The impact of an arbitration clause on the Court’s discretion to grant a winding up order was recently considered by the Court of First Instance in Hong Kong.

In Lasmos Limited v Southwest Pacific Bauxite (HK) Limited (HCCW 227/2017; [2018] HKCFI 426), the Court dismissed a winding up petition in view of an arbitration clause contained in the agreement between the parties and held that the dispute concerning the alleged debt should be dealt with in accordance with the arbitration clause.


On 27 October 2017, Lasmos Limited (the Petitioner) issued a petition to wind up Southwest Pacific Bauxite (HK) Limited (the Company) on the grounds of insolvency by relying on a statutory demand. The statutory demand sought payment of a debt of US$259,700.48 for outstanding fees allegedly due under a management services agreement between the parties.

Three days later, the Company issued a summons to dismiss the winding up petition. The Company argued that the amount of fees allegedly due under the management services agreement had not been agreed by the parties and that there was a bona fide dispute on substantial grounds as to what sums were payable. Further, the management services agreement contained an arbitration clause.


The Court dismissed the petition and held that the dispute should be resolved in accordance with the arbitration clause. In arriving at this conclusion, the Court considered the development of the law in the UK and Singapore to see whether Hong Kong law should be developed in a similar manner.

Previously, the position in Hong Kong was that in order to strike out a petition, the company would be required to establish that there is a bona fide dispute on substantial grounds, regardless of whether there is an arbitration clause. The reason being that winding up proceedings are not subject to the arbitration agreement between individual creditors and the company and that a winding up order is viewed as a class remedy for all creditors.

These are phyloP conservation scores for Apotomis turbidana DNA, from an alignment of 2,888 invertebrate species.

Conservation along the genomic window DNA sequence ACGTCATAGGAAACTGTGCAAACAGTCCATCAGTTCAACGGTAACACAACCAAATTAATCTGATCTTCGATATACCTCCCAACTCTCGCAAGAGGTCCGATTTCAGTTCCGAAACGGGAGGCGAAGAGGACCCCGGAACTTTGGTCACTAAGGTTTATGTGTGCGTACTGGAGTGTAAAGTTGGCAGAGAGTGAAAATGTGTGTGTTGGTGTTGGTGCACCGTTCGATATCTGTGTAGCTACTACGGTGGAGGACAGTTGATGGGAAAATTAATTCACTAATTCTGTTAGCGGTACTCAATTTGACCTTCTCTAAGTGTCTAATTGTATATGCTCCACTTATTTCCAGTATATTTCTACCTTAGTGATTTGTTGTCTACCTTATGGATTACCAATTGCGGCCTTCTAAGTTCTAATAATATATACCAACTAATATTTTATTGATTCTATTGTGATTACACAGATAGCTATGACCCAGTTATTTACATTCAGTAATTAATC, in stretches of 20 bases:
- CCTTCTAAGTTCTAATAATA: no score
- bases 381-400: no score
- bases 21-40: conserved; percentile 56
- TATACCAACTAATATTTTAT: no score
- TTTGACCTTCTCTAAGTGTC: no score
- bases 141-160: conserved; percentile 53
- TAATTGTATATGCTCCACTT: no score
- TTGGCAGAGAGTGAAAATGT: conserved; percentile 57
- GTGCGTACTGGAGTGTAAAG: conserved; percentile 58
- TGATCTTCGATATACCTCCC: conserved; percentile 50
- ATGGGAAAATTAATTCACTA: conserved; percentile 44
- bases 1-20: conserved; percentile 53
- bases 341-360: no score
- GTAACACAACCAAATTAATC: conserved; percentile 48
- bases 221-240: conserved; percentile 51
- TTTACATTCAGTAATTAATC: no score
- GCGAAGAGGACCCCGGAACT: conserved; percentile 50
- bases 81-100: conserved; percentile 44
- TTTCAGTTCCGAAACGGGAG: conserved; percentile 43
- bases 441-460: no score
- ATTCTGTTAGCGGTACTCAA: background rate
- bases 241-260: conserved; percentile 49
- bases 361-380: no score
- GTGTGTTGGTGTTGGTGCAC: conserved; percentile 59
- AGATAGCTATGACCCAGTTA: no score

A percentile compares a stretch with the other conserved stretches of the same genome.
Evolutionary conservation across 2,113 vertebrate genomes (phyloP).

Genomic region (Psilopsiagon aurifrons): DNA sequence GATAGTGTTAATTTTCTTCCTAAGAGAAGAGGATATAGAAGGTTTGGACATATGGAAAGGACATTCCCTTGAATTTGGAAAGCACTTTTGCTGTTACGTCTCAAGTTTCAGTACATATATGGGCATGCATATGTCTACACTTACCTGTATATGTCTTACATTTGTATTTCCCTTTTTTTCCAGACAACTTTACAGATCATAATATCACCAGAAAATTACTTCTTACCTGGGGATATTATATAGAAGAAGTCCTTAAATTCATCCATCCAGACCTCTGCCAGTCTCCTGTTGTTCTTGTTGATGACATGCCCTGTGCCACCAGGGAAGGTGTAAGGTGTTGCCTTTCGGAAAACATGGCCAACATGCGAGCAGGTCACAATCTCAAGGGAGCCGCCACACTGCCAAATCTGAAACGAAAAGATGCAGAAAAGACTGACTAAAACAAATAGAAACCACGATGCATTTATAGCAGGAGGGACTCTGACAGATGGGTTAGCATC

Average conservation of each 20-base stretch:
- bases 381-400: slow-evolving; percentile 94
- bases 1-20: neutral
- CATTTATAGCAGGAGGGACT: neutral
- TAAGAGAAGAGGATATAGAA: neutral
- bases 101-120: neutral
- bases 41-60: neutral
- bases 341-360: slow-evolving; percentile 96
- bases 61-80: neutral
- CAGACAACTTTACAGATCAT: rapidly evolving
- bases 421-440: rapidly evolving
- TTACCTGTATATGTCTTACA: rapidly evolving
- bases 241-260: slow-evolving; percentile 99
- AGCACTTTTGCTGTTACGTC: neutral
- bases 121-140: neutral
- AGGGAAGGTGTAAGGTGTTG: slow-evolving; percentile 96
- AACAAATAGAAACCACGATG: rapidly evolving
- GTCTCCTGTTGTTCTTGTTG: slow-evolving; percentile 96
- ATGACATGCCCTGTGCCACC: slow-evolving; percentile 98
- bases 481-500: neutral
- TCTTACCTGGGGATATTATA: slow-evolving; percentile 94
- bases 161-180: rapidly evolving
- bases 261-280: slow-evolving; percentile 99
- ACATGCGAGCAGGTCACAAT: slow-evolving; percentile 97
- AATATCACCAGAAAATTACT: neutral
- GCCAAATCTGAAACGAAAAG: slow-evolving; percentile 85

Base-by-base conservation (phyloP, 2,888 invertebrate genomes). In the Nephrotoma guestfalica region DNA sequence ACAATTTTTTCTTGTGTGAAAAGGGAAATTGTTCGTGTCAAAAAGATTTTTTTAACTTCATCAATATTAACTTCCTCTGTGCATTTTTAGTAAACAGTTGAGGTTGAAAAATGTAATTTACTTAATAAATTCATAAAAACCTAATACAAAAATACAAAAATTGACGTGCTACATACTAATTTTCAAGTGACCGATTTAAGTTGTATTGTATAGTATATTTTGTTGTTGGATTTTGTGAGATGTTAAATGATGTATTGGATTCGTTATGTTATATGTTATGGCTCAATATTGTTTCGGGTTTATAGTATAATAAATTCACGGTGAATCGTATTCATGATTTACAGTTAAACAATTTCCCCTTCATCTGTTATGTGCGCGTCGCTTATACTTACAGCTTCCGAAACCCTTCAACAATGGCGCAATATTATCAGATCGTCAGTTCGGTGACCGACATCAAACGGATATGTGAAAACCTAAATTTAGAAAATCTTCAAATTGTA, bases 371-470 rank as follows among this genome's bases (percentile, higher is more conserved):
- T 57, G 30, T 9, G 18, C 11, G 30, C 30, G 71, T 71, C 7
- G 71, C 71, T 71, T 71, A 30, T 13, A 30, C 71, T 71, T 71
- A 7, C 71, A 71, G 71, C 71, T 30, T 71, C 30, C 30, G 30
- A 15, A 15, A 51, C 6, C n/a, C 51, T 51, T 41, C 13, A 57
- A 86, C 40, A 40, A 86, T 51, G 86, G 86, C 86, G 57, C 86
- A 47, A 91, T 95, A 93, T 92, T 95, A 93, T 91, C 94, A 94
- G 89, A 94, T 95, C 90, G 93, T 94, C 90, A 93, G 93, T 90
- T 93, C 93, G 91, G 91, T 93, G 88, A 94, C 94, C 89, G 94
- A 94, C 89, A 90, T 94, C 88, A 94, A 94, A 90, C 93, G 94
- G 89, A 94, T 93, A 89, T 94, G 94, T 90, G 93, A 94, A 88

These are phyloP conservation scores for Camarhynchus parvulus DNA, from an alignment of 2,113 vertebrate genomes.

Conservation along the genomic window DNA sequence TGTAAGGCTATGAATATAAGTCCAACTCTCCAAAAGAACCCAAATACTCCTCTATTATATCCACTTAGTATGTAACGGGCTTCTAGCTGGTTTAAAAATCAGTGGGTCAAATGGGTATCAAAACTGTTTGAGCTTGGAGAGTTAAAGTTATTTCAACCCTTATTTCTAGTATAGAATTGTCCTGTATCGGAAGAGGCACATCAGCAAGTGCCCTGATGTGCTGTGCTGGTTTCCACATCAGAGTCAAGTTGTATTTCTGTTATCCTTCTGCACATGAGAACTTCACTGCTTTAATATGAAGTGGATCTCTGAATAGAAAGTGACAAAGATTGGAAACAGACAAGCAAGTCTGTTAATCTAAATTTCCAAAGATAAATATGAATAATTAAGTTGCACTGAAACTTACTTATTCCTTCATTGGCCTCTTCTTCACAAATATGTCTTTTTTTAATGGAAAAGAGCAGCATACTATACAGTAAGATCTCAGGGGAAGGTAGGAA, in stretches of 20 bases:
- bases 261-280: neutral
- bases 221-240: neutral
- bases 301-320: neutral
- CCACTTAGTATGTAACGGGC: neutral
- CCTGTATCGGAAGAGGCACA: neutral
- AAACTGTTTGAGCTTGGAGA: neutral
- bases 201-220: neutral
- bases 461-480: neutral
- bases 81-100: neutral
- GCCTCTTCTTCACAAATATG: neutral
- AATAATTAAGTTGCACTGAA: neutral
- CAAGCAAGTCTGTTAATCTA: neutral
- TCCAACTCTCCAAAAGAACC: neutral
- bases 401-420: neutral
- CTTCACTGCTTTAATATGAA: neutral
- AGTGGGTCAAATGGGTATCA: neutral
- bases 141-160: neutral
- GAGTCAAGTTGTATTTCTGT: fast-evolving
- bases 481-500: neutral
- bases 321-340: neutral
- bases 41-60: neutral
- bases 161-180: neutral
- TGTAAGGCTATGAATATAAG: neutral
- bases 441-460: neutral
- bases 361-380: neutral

On the other hand, the current position taken by the UK and Singapore Courts is that where there is a dispute covered by the arbitration clause, the petition should be dismissed and the dispute should first be resolved by way of arbitration. There is therefore no need for a company to demonstrate that there is a bona fide dispute on substantial grounds in opposing the petition.

The Court considered that it should exercise its discretion consistently with the intended policy of the arbitration legislation by giving due recognition to the arbitration agreements and the parties’ agreed method of dispute resolution. To do otherwise would be condoning the breach of the arbitration agreement and may incite creditors to abuse the process by applying pressure on the alleged debtor through the draconian threat of liquidation.

In light of this, the Court in this case considered the legislative intention of the Arbitration Ordinance in Hong Kong, which is to ensure that the parties to a dispute should be free to agree on how their disputes should be resolved. By dismissing the petition in favour of arbitration, the Court would be giving effect to the parties’ intention and would simply be holding the Petitioner to what it has contractually bargained for.

As such, the Court held that a winding up petition should generally be dismissed where:

  1. The company disputes the debt relied on by the petitioner;
  2. The agreement under which the debt is alleged to arise contains an arbitration clause that covers the dispute relating to the debt; and
  3. The company takes steps to commence the agreed dispute resolution process (which might include preliminary stages such as mediation) and files an affirmation1 demonstrating this.

Further, the Court clarified that there would still be exceptional circumstances in which a creditor can invoke the winding up procedures prior to arbitration, for example, where assets have gone missing and there is an urgent need to appoint provisional liquidators to investigate the matter.


This case marks a significant development in Hong Kong law regarding the effect of an arbitration clause on the exercise of the Court’s discretion to grant a winding up order. It shows the Court’s reluctance to interfere where the parties have chosen to resolve their disputes by way of arbitration.

The practical effect is that in a case where there is an arbitration clause, it would be much easier to resist a winding up petition. A company would only have to dispute the debt and show that such dispute is covered by the arbitration clause. Parties should take the implication of this case into consideration when deciding whether to include an arbitration clause in their contract.